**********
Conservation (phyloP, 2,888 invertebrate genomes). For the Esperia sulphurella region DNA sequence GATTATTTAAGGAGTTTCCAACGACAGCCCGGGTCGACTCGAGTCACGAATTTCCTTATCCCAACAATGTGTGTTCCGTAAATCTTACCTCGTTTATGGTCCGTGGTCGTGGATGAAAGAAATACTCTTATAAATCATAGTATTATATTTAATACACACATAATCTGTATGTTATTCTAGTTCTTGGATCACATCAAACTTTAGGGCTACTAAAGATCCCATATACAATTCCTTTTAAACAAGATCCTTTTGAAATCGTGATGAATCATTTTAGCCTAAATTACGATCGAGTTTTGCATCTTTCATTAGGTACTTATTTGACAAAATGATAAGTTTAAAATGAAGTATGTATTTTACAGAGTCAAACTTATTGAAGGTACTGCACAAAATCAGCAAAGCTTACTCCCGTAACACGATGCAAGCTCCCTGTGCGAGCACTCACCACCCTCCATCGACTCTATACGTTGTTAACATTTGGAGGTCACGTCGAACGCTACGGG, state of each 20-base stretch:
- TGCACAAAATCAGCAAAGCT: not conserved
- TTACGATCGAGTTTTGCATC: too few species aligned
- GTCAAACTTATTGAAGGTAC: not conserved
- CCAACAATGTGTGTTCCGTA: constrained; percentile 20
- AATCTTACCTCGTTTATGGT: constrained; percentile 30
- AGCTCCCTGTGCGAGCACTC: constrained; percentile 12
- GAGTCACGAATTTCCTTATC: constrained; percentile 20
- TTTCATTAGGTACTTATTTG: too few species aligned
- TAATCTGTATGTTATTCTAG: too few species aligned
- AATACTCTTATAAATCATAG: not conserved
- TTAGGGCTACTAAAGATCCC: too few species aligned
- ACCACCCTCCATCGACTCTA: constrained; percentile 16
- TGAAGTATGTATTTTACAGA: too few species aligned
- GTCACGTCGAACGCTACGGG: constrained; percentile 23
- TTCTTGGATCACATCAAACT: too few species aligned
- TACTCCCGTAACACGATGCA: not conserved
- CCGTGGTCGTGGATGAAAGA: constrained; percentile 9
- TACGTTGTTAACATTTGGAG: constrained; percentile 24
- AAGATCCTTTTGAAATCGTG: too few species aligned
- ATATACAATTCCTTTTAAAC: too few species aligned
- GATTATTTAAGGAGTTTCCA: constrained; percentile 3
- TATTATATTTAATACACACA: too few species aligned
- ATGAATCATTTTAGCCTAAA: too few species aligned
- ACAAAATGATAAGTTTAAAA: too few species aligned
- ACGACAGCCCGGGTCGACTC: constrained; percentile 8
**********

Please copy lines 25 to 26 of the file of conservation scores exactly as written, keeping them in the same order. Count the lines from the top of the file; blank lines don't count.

- ACAAAATGATAAGTTTAAAA: too few species aligned
- ACGACAGCCCGGGTCGACTC: constrained; percentile 8